Bloodhound Gang's Debut: The 20th Anniversary You Shouldn't Have Skipped
Bloodhound Gang is Here to Get It On
You would think that in this era of content-content-content, the Internet wouldn't hesitate to give every album's 20th anniversary a proper acknowledgement. Turns out, this isn't the case, as evidenced by July 18th of this year that came and went without acknowledging a certain record's big 2-0. No, not Ramones' final album Adios Amigos, that one was properly given tribute. As was Monica's debut Miss Thang. Even the Clueless soundtrack got its fair share of write-ups. Coincidentally, the one album that got so largely overlooked is the one which would probably make the biggest splash today.
It's high time you and I had a discussion about The Bloodhound Gang's debut album Use Your Fingers.
Now, if you're a Generation X weirdo, you probably think I'm referencing their 1996 release One Fierce Beer Coaster, which featured their alternative rock hit "Fire Water Burn." If you're a Millenial weirdo, chances are you're conjuring up memories of "The Bad Touch" from 2000's Hooray For Boobies and softly singing to yourself about "the Discovery Channel." But the very reason that neither of those are what I'm talking about is what warrants Use Your Fingers to be revisited.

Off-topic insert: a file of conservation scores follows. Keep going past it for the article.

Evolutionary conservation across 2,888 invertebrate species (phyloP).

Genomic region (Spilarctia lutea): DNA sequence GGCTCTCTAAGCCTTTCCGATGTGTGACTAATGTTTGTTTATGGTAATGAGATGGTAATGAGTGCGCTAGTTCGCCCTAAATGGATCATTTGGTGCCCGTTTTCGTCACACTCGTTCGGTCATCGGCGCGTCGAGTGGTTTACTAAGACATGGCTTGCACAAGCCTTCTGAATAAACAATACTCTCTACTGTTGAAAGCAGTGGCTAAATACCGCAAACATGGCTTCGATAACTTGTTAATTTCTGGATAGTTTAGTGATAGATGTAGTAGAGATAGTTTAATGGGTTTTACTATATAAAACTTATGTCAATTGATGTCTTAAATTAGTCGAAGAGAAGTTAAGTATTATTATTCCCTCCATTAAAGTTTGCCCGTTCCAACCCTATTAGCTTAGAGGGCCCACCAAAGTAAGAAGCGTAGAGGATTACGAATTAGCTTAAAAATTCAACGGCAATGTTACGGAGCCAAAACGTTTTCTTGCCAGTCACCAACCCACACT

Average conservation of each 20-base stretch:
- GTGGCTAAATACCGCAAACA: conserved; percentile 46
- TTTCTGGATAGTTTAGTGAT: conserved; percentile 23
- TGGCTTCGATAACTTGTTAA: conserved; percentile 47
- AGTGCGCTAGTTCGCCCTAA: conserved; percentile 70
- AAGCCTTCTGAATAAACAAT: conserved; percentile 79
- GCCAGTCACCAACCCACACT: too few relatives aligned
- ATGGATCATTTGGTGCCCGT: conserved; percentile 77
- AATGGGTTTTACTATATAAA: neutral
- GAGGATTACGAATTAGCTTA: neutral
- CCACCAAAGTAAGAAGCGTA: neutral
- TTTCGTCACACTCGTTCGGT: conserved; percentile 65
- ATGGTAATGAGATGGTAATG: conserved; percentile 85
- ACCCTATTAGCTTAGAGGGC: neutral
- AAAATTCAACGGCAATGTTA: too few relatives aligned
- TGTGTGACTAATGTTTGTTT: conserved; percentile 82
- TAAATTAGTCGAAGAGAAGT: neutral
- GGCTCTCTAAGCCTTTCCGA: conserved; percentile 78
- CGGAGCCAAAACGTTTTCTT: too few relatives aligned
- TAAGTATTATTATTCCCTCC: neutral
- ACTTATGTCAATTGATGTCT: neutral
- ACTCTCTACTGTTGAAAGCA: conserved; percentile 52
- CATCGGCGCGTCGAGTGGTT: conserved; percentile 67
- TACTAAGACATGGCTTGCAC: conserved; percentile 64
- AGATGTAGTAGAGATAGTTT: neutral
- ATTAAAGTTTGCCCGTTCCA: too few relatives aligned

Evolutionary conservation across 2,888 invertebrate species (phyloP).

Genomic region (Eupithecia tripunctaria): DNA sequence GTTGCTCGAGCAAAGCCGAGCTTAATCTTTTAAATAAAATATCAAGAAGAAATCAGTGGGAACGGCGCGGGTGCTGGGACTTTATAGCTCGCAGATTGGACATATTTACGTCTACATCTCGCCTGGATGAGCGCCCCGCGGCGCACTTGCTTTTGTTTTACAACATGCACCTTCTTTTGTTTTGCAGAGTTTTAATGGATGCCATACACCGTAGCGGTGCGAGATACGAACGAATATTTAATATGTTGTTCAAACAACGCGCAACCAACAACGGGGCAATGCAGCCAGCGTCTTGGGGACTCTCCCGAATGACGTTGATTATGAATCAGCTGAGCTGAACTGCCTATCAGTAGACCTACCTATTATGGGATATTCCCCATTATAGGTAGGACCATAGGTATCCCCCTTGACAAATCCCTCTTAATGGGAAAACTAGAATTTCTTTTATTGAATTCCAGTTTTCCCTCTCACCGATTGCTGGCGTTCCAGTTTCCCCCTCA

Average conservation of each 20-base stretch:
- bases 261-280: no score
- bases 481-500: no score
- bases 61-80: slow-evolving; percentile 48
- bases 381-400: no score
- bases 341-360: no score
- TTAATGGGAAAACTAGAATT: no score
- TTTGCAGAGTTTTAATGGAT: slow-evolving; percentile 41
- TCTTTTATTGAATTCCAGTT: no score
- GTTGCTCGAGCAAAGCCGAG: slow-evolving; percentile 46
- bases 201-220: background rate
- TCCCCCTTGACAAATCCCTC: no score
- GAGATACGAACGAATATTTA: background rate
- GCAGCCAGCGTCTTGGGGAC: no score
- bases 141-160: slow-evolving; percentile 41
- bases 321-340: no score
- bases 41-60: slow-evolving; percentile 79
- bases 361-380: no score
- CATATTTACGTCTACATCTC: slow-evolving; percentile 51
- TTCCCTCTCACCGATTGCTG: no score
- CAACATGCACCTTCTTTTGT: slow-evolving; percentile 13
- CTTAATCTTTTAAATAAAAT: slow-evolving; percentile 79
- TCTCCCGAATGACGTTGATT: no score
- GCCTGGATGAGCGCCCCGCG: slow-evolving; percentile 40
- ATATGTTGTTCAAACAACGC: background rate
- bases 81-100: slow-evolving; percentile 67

Be forewarned, outside of lead vocalist Jimmy Pop and guitarist/turntabilist Lupus Thunder, the Bloodhound Gang we're about to discuss is a very different band in the most literal sense. A different line-up, a different sound, but the shock remains the same. With no shortage of gleefully offensive humor, lyrically you would probably be able to identify the running themes with their later work.
But what makes Use Your Fingers worthy of re-examining two decades later is how much this album not only shouldn't exist from a legal perspective, but how it managed to predict so much of the 20 years of musical trends that followed it. It's a scary thought, but their "no reason to live, but we like it that way" mantra has inadvertently caught on and manifested itself in the cultural Crockpot without anyone taking note.
First, let's talk about what happens when you load up Use Your Fingers and press play. Imagine you've seen the Bloodhound Gang on The Box, found their beats infectious, their back-and-forth lyrics catchy and want to hear more. Guess what? Starting you off is 83 seconds of eccentric comedy icon Rip Taylor performing his trademark schtick that has nothing (and, I guess, everything) to do with the rest of the album. Once Taylor calls out the crew, we dive right into "We Are the Knuckleheads," a painstakingly precise pastiche of hip-hop sample-based production littered with 80s references and pitch black humor.
The album continues with Jimmy Pop and partner-in-rhyme Daddy Long Legs (who Juggalos and Howard Stern Show fans may be more familiar with today as the leader of horrorcore group The Wolfpac) exchanging lewd double-entendres and well aged sitcom and commercial nods in between skits lifting bizarre excerpts of dialogue from obscure films and two hard rocking covers in their takes on Kim Wilde's "Kids in America" and the theme song to the show K.I.D.S. Incorporated.
And it was released by Columbia.